Breda's main museum tells the city's remarkable history through paintings and artefacts, but to make sense of it you'll need to request the explanatory booklet and read as much as you peruse. The order can be confusing, and attempting such a task in just two of the museum's six galleries can feel overly ambitious. The rest of the space features regularly changing exhibitions, typically imaginative and focused on the manipulation of visual images.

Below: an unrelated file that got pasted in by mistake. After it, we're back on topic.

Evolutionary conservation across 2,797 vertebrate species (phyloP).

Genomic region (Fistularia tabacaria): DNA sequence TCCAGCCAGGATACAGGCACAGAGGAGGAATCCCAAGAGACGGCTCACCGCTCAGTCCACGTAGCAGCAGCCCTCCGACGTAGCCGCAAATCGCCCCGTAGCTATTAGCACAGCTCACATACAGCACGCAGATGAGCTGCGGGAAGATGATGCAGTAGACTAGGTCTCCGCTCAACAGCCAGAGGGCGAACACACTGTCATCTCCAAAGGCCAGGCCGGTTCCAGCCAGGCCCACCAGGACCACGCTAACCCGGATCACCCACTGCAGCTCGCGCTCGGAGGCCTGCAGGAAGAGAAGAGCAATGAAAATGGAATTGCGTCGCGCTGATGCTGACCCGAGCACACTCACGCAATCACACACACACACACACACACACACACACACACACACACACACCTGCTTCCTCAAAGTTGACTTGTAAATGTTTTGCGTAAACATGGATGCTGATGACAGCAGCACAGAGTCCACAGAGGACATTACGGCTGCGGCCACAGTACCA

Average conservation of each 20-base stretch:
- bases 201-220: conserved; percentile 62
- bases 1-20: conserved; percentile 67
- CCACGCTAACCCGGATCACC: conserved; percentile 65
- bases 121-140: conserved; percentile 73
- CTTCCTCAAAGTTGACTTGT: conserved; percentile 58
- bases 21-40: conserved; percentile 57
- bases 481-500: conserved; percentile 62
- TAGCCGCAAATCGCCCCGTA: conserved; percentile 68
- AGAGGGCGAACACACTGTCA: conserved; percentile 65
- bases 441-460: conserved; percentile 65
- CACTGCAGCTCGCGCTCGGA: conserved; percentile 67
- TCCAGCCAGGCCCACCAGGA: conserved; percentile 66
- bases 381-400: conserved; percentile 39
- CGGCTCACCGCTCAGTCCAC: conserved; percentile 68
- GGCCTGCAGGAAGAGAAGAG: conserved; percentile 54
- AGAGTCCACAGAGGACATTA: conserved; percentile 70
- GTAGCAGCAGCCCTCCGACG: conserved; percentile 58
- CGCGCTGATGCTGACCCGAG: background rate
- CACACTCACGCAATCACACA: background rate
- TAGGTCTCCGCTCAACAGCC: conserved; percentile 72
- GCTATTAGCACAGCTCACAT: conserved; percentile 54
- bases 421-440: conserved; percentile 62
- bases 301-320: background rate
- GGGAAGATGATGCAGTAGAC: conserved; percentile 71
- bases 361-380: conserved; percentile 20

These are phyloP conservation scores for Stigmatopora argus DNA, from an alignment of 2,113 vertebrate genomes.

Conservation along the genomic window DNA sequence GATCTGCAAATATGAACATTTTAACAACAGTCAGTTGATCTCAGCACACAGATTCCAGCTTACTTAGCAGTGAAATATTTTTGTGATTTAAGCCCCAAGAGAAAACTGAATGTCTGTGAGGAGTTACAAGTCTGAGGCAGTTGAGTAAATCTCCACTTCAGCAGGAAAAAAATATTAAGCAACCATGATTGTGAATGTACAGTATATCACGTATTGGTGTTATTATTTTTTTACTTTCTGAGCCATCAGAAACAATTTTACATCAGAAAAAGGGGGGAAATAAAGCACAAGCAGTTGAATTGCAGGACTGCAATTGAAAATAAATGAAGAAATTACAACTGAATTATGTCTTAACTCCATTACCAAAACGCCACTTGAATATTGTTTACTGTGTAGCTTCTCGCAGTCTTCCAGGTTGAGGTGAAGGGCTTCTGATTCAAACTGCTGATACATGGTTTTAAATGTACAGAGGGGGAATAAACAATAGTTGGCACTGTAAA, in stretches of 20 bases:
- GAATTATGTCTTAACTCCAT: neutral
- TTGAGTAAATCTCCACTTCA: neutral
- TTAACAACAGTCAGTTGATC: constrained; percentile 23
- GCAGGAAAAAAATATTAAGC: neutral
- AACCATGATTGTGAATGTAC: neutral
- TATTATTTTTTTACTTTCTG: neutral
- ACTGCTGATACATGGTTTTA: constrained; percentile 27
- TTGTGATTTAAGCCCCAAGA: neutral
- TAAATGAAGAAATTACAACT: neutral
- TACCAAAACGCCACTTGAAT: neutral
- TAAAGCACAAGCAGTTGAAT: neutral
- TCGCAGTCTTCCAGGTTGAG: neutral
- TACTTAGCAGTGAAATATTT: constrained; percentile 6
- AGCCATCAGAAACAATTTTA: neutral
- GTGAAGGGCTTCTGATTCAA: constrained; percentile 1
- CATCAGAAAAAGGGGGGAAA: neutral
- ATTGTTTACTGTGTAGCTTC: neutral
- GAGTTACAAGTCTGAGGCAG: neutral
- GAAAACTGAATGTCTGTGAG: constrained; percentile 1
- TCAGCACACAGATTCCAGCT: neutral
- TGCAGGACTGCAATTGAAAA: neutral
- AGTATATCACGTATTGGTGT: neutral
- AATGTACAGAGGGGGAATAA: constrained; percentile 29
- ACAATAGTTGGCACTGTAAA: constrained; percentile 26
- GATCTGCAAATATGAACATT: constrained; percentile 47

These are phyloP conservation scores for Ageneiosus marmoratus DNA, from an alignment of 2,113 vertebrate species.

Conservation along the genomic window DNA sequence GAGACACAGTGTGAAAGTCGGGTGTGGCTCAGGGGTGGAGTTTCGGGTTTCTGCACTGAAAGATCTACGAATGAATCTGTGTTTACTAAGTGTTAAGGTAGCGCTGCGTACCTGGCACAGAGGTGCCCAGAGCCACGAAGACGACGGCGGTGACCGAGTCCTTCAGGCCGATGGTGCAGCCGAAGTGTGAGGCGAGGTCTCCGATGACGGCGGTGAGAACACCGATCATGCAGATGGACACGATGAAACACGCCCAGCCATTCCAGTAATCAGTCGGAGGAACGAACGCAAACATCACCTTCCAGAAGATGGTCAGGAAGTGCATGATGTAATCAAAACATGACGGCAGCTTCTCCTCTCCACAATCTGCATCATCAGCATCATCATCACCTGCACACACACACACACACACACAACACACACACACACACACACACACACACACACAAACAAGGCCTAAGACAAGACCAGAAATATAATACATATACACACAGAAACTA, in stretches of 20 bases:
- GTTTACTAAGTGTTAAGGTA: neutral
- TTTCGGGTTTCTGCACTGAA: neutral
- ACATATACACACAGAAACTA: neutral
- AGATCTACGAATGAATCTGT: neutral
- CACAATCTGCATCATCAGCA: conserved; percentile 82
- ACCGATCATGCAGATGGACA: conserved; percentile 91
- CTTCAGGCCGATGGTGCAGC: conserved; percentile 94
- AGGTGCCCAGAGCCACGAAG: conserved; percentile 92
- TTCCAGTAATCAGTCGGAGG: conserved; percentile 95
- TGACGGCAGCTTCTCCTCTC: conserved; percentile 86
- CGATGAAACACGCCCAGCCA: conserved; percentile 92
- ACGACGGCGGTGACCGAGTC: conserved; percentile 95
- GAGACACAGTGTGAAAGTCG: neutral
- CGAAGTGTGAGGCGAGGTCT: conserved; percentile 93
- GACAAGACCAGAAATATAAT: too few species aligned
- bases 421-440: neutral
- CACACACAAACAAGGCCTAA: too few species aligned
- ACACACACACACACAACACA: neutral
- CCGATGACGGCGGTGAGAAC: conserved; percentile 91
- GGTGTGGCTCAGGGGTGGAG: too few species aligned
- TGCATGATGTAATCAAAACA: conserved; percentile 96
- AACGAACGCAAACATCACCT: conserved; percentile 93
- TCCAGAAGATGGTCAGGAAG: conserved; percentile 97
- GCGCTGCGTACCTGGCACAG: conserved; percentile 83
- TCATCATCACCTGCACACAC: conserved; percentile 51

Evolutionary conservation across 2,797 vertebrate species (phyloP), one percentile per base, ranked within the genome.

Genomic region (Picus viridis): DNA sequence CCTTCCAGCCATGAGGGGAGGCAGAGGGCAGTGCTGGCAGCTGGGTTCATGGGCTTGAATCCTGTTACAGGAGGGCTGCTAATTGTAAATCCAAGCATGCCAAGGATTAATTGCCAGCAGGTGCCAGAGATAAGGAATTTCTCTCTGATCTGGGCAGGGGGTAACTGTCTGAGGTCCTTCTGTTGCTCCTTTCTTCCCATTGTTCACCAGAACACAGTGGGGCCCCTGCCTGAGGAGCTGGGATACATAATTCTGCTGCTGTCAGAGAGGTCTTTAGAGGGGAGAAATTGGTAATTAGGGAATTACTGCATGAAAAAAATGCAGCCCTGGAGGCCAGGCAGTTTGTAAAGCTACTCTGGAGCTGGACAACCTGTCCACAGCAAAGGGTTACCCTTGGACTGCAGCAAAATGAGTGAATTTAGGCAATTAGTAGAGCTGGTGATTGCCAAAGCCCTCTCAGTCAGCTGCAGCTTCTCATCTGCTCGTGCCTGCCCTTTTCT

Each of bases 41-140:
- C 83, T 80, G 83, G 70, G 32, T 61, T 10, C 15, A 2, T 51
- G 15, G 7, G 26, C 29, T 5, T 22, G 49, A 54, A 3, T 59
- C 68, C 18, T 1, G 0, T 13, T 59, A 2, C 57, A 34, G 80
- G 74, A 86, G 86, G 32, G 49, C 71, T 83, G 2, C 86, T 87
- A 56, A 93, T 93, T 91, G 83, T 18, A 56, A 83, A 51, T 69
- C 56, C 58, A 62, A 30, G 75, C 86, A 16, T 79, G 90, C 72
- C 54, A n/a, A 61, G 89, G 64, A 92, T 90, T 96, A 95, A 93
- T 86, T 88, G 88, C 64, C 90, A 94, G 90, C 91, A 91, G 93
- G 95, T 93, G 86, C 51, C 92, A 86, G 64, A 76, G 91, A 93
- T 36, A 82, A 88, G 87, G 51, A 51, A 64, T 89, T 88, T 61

Putting two such different concepts together can feel rather discordant, but as yet you may not buy tickets for just one section. In the history collection, highlights include a plumed carnival-prince's hat, a 1538 altar-screen panel depicting the Niervaart 'miracle wafer', and items of reassembled glasswear that were once owned (and broken) by city governor Charles de Héranière. He had been the hero-commander of the daring 1590 'Turfschip' raid, recapturing the city from Spanish occupation using a turf-covered barge full of hidden Dutch infantrymen – a waterborne Trojan Horse–style ruse.